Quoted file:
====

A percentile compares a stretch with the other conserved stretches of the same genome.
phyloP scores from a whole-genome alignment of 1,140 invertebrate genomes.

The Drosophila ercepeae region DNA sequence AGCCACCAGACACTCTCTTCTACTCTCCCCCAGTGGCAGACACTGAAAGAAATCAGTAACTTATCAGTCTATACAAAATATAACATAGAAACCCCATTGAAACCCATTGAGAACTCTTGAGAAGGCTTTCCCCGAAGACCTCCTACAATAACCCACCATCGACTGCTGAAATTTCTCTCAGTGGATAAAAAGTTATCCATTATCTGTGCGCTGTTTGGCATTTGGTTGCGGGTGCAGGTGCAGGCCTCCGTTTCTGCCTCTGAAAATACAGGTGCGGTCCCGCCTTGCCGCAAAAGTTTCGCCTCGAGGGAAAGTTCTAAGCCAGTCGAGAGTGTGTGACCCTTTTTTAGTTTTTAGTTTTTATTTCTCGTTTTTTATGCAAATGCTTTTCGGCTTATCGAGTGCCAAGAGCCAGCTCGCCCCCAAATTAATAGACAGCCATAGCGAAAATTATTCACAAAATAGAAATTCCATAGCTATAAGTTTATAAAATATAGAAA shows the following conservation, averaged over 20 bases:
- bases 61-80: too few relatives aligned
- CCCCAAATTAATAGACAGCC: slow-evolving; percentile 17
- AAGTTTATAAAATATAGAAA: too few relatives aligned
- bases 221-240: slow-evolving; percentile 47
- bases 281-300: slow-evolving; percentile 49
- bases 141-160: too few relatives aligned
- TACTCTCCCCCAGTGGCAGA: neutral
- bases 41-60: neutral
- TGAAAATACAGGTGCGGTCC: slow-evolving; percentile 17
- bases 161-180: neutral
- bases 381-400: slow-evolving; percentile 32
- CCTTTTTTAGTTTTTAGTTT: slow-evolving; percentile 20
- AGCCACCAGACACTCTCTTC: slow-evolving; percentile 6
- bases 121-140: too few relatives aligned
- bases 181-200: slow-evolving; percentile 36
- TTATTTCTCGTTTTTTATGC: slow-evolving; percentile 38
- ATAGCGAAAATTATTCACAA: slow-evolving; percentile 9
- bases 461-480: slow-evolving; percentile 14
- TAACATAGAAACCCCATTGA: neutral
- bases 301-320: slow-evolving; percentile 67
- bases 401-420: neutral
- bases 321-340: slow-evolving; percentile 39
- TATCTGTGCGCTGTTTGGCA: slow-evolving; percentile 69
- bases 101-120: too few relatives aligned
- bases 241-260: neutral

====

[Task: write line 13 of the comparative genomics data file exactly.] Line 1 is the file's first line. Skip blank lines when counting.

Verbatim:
- bases 161-180: neutral